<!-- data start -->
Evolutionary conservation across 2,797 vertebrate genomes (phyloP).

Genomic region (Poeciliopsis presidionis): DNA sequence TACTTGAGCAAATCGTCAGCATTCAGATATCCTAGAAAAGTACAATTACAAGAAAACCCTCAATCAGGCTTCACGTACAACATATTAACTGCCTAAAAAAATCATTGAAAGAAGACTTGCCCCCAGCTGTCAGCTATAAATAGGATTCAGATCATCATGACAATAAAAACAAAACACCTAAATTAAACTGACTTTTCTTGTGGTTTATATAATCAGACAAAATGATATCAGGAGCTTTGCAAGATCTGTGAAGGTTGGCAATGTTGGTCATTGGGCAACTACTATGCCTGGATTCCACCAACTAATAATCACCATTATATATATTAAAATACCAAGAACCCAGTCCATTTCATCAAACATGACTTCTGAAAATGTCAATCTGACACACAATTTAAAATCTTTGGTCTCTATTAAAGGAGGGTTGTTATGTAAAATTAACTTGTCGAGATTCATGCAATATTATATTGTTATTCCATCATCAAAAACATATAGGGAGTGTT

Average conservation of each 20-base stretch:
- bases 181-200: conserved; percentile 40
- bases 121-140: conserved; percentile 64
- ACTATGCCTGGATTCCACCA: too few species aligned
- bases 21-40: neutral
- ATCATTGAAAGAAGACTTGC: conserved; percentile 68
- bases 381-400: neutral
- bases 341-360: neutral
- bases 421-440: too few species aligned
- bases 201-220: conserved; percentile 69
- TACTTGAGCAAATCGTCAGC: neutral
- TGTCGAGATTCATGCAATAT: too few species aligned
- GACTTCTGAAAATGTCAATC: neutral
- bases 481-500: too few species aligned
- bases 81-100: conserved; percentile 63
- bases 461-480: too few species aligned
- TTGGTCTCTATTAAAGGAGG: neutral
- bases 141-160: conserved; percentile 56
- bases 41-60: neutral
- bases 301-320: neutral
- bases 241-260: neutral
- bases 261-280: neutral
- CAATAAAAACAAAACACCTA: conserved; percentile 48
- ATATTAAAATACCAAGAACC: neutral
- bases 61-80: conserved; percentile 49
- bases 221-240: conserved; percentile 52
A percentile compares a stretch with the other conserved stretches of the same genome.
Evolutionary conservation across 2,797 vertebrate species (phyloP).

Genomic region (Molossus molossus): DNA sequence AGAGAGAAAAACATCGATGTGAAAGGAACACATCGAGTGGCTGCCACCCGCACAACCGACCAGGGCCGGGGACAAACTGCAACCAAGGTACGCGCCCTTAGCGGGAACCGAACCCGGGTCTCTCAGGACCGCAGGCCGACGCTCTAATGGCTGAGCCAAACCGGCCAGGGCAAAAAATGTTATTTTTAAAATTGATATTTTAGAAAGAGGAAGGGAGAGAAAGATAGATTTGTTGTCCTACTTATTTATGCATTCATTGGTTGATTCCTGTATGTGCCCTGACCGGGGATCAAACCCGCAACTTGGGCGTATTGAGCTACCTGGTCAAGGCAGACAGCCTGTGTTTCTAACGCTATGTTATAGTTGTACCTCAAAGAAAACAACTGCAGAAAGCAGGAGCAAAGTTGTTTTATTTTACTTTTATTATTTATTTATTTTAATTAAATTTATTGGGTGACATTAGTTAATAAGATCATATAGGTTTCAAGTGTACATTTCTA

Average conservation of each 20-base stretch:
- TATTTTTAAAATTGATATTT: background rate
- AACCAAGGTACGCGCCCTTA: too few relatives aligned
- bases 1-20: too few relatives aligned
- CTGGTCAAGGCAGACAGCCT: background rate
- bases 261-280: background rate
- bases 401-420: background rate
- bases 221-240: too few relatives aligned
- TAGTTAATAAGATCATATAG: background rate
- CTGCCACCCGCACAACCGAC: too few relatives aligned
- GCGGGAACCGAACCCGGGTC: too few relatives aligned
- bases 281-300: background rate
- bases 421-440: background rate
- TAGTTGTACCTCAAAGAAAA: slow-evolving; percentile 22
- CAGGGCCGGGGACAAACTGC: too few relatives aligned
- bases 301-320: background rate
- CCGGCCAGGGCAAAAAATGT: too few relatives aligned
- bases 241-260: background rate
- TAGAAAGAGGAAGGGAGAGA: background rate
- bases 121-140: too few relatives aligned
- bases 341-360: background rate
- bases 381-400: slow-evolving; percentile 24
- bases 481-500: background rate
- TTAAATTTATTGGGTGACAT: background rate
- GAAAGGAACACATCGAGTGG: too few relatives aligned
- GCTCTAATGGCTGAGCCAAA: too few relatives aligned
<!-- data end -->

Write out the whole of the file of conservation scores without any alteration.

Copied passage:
Evolutionary conservation across 2,797 vertebrate genomes (phyloP).

Genomic region (Poeciliopsis presidionis): DNA sequence TACTTGAGCAAATCGTCAGCATTCAGATATCCTAGAAAAGTACAATTACAAGAAAACCCTCAATCAGGCTTCACGTACAACATATTAACTGCCTAAAAAAATCATTGAAAGAAGACTTGCCCCCAGCTGTCAGCTATAAATAGGATTCAGATCATCATGACAATAAAAACAAAACACCTAAATTAAACTGACTTTTCTTGTGGTTTATATAATCAGACAAAATGATATCAGGAGCTTTGCAAGATCTGTGAAGGTTGGCAATGTTGGTCATTGGGCAACTACTATGCCTGGATTCCACCAACTAATAATCACCATTATATATATTAAAATACCAAGAACCCAGTCCATTTCATCAAACATGACTTCTGAAAATGTCAATCTGACACACAATTTAAAATCTTTGGTCTCTATTAAAGGAGGGTTGTTATGTAAAATTAACTTGTCGAGATTCATGCAATATTATATTGTTATTCCATCATCAAAAACATATAGGGAGTGTT

Average conservation of each 20-base stretch:
- bases 181-200: conserved; percentile 40
- bases 121-140: conserved; percentile 64
- ACTATGCCTGGATTCCACCA: too few species aligned
- bases 21-40: neutral
- ATCATTGAAAGAAGACTTGC: conserved; percentile 68
- bases 381-400: neutral
- bases 341-360: neutral
- bases 421-440: too few species aligned
- bases 201-220: conserved; percentile 69
- TACTTGAGCAAATCGTCAGC: neutral
- TGTCGAGATTCATGCAATAT: too few species aligned
- GACTTCTGAAAATGTCAATC: neutral
- bases 481-500: too few species aligned
- bases 81-100: conserved; percentile 63
- bases 461-480: too few species aligned
- TTGGTCTCTATTAAAGGAGG: neutral
- bases 141-160: conserved; percentile 56
- bases 41-60: neutral
- bases 301-320: neutral
- bases 241-260: neutral
- bases 261-280: neutral
- CAATAAAAACAAAACACCTA: conserved; percentile 48
- ATATTAAAATACCAAGAACC: neutral
- bases 61-80: conserved; percentile 49
- bases 221-240: conserved; percentile 52
A percentile compares a stretch with the other conserved stretches of the same genome.
Evolutionary conservation across 2,797 vertebrate species (phyloP).

Genomic region (Molossus molossus): DNA sequence AGAGAGAAAAACATCGATGTGAAAGGAACACATCGAGTGGCTGCCACCCGCACAACCGACCAGGGCCGGGGACAAACTGCAACCAAGGTACGCGCCCTTAGCGGGAACCGAACCCGGGTCTCTCAGGACCGCAGGCCGACGCTCTAATGGCTGAGCCAAACCGGCCAGGGCAAAAAATGTTATTTTTAAAATTGATATTTTAGAAAGAGGAAGGGAGAGAAAGATAGATTTGTTGTCCTACTTATTTATGCATTCATTGGTTGATTCCTGTATGTGCCCTGACCGGGGATCAAACCCGCAACTTGGGCGTATTGAGCTACCTGGTCAAGGCAGACAGCCTGTGTTTCTAACGCTATGTTATAGTTGTACCTCAAAGAAAACAACTGCAGAAAGCAGGAGCAAAGTTGTTTTATTTTACTTTTATTATTTATTTATTTTAATTAAATTTATTGGGTGACATTAGTTAATAAGATCATATAGGTTTCAAGTGTACATTTCTA

Average conservation of each 20-base stretch:
- TATTTTTAAAATTGATATTT: background rate
- AACCAAGGTACGCGCCCTTA: too few relatives aligned
- bases 1-20: too few relatives aligned
- CTGGTCAAGGCAGACAGCCT: background rate
- bases 261-280: background rate
- bases 401-420: background rate
- bases 221-240: too few relatives aligned
- TAGTTAATAAGATCATATAG: background rate
- CTGCCACCCGCACAACCGAC: too few relatives aligned
- GCGGGAACCGAACCCGGGTC: too few relatives aligned
- bases 281-300: background rate
- bases 421-440: background rate
- TAGTTGTACCTCAAAGAAAA: slow-evolving; percentile 22
- CAGGGCCGGGGACAAACTGC: too few relatives aligned
- bases 301-320: background rate
- CCGGCCAGGGCAAAAAATGT: too few relatives aligned
- bases 241-260: background rate
- TAGAAAGAGGAAGGGAGAGA: background rate
- bases 121-140: too few relatives aligned
- bases 341-360: background rate
- bases 381-400: slow-evolving; percentile 24
- bases 481-500: background rate
- TTAAATTTATTGGGTGACAT: background rate
- GAAAGGAACACATCGAGTGG: too few relatives aligned
- GCTCTAATGGCTGAGCCAAA: too few relatives aligned